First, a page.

According to Gelles and Cavanaugh (2005):
“Until the early 1960’s, violence between family members was believed to be rare and committed only by the mentally ill or by disturbed and defective individuals. Only the most sensational and lurid cases of family violence received public attention, and, in general, although family violence was considered a significant personal problem, it was not believed to be widespread, nor was it viewed as a significant social problem” (p.129).
After extensive research, it appears that the wide variation of what constitutes abuse and neglect has led to disagreements of the frequencies of abuse (Gelles & Cavanaugh (2005). Even today, abuse may go unreported by witnesses because they feel it is personal matter and none of their business.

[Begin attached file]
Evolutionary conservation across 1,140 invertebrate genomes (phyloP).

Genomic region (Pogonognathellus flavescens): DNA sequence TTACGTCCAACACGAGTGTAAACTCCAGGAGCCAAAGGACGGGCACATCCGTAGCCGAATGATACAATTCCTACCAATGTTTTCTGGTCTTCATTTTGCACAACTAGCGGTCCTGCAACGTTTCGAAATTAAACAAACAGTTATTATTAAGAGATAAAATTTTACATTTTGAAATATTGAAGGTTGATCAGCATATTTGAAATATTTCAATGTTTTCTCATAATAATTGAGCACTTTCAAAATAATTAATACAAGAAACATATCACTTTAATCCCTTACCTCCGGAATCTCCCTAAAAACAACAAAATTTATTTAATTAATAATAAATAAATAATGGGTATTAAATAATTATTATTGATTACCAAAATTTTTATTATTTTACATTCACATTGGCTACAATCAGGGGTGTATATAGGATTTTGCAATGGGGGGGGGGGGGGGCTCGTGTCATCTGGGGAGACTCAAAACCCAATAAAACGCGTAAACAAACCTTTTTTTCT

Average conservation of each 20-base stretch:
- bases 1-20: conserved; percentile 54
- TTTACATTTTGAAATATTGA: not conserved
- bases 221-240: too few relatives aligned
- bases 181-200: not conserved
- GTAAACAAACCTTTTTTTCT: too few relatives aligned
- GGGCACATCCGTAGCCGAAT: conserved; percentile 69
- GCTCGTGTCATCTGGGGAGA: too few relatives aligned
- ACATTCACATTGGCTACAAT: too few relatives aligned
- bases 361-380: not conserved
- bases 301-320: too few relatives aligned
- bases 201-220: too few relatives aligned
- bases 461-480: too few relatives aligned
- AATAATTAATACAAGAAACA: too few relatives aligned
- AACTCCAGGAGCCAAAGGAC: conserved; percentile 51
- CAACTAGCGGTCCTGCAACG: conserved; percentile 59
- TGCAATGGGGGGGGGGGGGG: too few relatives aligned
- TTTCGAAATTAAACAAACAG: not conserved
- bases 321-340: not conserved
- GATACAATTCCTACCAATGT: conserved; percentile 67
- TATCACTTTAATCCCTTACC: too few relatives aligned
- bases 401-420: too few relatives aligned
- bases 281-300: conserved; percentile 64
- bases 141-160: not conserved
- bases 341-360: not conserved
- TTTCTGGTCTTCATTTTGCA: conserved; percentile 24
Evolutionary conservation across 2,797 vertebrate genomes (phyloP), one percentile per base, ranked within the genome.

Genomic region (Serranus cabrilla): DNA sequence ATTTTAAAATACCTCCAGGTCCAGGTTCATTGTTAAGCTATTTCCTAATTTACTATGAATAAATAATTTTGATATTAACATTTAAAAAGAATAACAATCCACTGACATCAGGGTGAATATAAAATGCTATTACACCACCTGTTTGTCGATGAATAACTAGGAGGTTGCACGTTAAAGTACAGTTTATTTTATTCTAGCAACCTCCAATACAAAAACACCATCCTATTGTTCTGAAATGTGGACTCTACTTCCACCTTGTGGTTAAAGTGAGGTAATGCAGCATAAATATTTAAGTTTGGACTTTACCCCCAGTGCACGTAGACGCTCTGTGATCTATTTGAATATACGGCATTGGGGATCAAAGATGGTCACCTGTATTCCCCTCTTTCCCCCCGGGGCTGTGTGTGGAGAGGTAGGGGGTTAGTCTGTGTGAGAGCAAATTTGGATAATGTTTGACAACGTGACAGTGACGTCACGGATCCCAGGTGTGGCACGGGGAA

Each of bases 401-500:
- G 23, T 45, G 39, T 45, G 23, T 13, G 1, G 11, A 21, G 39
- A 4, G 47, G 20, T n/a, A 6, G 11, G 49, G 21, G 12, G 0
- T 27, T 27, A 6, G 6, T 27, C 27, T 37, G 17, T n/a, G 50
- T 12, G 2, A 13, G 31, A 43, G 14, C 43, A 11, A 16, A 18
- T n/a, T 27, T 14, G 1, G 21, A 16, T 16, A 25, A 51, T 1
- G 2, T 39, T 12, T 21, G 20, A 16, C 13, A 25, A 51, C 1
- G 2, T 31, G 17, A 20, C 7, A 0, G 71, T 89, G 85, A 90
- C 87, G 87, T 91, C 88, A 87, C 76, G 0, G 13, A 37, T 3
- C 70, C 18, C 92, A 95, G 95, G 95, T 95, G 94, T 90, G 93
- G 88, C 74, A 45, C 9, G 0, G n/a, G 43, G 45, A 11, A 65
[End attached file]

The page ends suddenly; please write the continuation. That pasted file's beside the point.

The frequencies of abuse of neglect can be difficult to decipher due to cultural perspectives. For more on this issue see Domestic Violence and The Cycle of Abuse